# Simple and Effective VAE Training with Calibrated Decoders

# Highlights

Contributions:

- A careful choice of the decoder distribution in VAEs to improve the performance of naïve calibrated decoders, removing the need to tune the distortion vs. rate (i.e. the information between the prior and the posterior) trade-off parameter in \(\beta\)-VAEs.
- Novel technique, dubbed as \(\sigma\)-VAE, for optimizing the decoder variance analytically, without requiring the decoder network to produce it as an additional output.
- Their results improve sample quality on various datasets compared to different VAE and sequence VAE models.

# Introduction

VAEs require careful manual tuning of the balance between two terms that correspond to distortion (data reconstruction) and rate from information theory (KL divergence): a model with low rate would not contain enough information to reconstruct the data, while allowing the model to have high rate might lead to unrealistic samples from the prior as the KL-divergence constraint becomes weaker.

\(\beta\)-VAEs allow to weigh the trade-off through the \(\beta\) weighting term. However, the parameter needs to be tuned for every dataset and model variant as a hyperparameter.

The paper revisits the idea of learning calibrated decoders. Most VAE models are employed with uncalibrated decoding distributions, such as Gaussian distributions without a learned variance, where the decoder only outputs the mean parameter.

The work proposes a method to calibrate uncertainties for the likelihood in VAEs, i.e. a VAE model in which the variance is learned rather than chosen as a fixed hyperparameter.

# Calibrated decoders

Due to various reasons (numerical instability, poor results of naïve approaches), calibrated decoders have not gained larger adoption by practitioners.

Gaussian decoders with the common MSE reconstruction loss assume a particular, constant variance of the Gaussian distribution, which is a limitation.

The calibration of a neural network can be usually improved by estimating the uncertainty of that prediction, such as the variance of a Gaussian. Since the naïve MSE loss assumes a constant variance, it does not effectively represent the uncertainty of the prediction. Thus common VAEs using the MSE reconstruction loss are poorly calibrated.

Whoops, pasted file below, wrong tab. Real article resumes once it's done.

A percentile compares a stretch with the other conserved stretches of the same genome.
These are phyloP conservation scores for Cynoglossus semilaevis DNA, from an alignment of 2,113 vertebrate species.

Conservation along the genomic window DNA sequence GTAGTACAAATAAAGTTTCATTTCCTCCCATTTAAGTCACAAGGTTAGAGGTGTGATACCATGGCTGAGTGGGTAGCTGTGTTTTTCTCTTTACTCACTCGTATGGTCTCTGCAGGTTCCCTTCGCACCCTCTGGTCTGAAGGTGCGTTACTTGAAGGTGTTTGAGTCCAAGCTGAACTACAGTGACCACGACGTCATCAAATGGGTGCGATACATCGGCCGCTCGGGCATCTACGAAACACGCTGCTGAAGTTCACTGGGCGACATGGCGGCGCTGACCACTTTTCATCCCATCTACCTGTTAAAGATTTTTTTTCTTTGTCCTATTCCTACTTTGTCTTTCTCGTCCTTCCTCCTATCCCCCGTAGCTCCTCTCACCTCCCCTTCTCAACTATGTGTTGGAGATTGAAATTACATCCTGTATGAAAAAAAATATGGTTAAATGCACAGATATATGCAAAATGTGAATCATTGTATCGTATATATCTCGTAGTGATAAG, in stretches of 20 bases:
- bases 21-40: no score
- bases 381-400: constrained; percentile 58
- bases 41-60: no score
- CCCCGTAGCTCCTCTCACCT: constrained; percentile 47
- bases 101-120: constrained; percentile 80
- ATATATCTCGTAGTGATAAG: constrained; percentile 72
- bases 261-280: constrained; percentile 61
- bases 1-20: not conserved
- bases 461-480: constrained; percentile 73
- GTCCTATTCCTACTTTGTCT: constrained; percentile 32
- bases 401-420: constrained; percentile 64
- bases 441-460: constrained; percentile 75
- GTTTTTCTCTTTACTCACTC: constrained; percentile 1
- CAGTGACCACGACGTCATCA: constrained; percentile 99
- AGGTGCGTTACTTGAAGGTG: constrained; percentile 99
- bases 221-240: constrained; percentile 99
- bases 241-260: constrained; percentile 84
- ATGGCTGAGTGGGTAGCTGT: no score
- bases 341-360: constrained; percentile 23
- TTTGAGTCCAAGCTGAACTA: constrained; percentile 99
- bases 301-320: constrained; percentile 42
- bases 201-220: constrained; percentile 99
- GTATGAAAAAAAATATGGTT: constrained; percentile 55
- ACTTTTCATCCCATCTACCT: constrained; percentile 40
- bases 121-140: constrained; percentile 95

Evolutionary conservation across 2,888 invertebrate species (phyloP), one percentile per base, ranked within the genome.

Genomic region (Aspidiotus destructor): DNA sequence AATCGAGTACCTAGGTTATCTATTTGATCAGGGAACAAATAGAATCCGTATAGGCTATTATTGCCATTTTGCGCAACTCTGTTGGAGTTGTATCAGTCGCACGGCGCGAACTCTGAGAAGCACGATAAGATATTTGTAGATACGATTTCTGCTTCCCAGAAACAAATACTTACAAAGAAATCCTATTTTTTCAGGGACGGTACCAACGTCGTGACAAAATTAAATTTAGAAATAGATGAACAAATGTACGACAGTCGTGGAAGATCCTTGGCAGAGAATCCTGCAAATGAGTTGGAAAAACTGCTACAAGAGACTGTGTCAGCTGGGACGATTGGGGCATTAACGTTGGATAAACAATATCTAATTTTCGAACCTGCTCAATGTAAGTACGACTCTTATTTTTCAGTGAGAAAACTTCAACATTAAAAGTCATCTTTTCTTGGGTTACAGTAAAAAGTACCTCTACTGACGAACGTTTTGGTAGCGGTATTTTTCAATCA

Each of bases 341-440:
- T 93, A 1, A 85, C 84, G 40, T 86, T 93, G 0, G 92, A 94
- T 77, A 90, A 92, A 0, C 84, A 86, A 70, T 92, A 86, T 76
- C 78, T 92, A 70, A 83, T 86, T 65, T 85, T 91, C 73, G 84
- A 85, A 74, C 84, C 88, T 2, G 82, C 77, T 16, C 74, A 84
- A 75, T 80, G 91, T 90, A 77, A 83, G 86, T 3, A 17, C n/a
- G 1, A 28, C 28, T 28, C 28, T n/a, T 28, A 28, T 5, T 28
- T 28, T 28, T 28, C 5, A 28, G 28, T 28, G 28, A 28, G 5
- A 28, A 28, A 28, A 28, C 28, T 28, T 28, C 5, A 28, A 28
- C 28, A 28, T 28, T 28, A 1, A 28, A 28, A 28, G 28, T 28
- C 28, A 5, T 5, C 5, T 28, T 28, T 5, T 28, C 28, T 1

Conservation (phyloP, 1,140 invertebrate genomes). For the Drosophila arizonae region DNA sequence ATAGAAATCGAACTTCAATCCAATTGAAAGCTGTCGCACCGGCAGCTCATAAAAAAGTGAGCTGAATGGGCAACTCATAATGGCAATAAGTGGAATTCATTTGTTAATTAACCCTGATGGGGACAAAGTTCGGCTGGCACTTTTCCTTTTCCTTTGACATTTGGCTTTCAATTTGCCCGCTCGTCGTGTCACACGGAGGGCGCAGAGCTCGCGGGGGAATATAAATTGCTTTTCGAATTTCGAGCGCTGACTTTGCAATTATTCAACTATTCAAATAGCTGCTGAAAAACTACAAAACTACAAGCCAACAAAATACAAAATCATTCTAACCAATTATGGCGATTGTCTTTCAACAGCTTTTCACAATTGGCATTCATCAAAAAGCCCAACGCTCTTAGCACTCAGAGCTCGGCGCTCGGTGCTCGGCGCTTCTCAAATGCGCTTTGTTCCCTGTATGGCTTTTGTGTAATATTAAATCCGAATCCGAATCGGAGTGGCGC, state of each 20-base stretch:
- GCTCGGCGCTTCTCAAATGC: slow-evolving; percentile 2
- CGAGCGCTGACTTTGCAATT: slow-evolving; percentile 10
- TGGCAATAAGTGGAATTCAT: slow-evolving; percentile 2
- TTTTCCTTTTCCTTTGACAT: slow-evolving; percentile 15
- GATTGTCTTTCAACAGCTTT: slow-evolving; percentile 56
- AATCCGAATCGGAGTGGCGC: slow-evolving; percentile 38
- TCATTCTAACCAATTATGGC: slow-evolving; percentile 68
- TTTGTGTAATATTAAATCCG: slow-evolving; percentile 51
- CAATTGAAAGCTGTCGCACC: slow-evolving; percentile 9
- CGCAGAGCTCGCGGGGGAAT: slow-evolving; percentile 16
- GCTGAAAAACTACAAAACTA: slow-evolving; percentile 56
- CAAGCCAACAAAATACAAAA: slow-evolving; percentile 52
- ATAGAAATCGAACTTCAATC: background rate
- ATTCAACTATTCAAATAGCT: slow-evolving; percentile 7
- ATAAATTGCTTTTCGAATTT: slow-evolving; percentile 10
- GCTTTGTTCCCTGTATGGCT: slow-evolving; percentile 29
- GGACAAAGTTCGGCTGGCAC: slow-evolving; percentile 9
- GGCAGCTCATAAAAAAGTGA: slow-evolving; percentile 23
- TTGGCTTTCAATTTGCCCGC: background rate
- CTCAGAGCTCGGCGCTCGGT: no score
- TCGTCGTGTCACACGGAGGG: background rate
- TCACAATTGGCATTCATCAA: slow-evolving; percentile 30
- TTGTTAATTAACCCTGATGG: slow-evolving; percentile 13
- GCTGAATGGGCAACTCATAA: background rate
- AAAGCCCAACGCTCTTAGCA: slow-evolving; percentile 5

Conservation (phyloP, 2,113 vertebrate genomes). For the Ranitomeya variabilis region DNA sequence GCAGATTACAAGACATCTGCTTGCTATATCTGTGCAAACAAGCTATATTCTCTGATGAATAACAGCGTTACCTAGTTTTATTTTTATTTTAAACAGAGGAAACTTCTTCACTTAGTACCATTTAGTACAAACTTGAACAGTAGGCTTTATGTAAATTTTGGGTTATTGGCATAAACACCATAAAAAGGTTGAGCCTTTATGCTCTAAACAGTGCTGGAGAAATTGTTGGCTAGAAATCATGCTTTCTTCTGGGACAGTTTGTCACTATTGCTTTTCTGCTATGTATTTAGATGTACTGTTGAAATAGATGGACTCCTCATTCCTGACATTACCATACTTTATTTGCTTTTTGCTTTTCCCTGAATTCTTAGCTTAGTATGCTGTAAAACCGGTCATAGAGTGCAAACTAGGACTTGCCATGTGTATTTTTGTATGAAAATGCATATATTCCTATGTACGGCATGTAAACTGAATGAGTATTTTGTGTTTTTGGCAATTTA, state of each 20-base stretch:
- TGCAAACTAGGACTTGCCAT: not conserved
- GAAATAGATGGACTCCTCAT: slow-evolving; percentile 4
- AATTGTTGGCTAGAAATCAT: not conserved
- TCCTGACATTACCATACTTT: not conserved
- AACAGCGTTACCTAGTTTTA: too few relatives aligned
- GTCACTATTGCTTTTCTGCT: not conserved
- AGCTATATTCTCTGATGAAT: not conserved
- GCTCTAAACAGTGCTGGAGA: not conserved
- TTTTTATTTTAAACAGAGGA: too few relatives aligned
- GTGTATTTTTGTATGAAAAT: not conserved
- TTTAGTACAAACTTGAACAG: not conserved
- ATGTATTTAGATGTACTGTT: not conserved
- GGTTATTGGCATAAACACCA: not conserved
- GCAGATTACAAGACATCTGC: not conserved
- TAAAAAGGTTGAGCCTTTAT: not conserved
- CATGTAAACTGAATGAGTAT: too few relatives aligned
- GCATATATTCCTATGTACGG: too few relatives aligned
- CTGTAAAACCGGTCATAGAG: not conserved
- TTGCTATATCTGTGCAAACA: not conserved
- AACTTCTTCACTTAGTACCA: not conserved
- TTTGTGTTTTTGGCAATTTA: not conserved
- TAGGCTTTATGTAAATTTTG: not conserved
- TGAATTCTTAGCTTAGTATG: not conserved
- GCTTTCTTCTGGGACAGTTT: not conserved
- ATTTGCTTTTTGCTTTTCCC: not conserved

Authors propose to learn the variance (i.e. calibrate the decoder) to achieve a better performance.

# Methods

Learning the variance can be done by letting a neural network \(\sigma_{\theta}\) output the diagonal entries of the covariance matrix given a latent sample \(z\):

A simpler and more stable parameterization is to specify the covariance
matrix as a diagonal matrix with single **shared** parameter across pixels
\(\Sigma = \sigma^{2} I\):

The parameter \(\sigma\) can be optimized together with parameters of the neural network \(\theta\) with gradient descent.

The objective function is:

Authors propose alternatively an analytic expression, named *optimal*
\(\sigma\)-VAE to obtain a calibrated decoder where \(\sigma\) can be computed
from the training data as:

Finally authors propose to learn \(\sigma\) on a per-image basis.

Optimal \(\sigma\)-VAE uses a single variance value shared across all data points. However, their \(\sigma\)-VAE formulation also allows to learn a variance value per each image, the difference in implementation simply being the dimensions across which the averaging occurs.

Their strategy allows the weight on the KL divergence term to be set to one, as the new expression automatically balances the two terms of the objective. It is in fact a generalization of a \(\beta\)-VAE where the variance is not a constant term.

## Data

Authors applied their method both for still pictures and videos:

- Still pictures
- CelebA
- CIFAR
- Frey Face
- MNIST
- SVHN

- Videos
- BAIR action free robot pushing dataset

# Results

Results show that their method is superior in terms of log-likelihood/ELBO and FID against the baselines in the tested datasets.

Note: FID is the Fréchet Inception Distance, which is used to evaluate the quality of images generated in generative contexts.

To investigate whether calibrated decoders are also beneficial for representation learning, authors evaluate the latent variable information content analyzing the mutual information \(I(x;z)\) between the data and the encoder samples \(q(z \mid x)\), as well as the mismatch between the prior \(p(z)\) and the marginal encoder distribution \(m(z) = E_{p_{d(x)}} = q(z \mid x)\), measured by the marginal KL \(D_{KL} (m(z) \mid\mid p(z))\):

Optimal variance convergence:

# Conclusions

Authors propose a method, dubbed as \(\sigma\)-VAE, to learn the variance of the decoder so that the decoding distribution is calibrated.

Their strategy allows the weight on the KL divergence term to be set to one (i.e. to avoid the empirical search of the \(\beta\) parameter of the \(\beta\)-VAEs).

# Comments

Although the sampled faces by their \(\sigma\)-VAE do have finer details compared to the regular VAE, some image do contain results that introduce some visible artifacts. As reviewers point, might be due to not having trained the models long enough.

Authors have a website about the project/paper.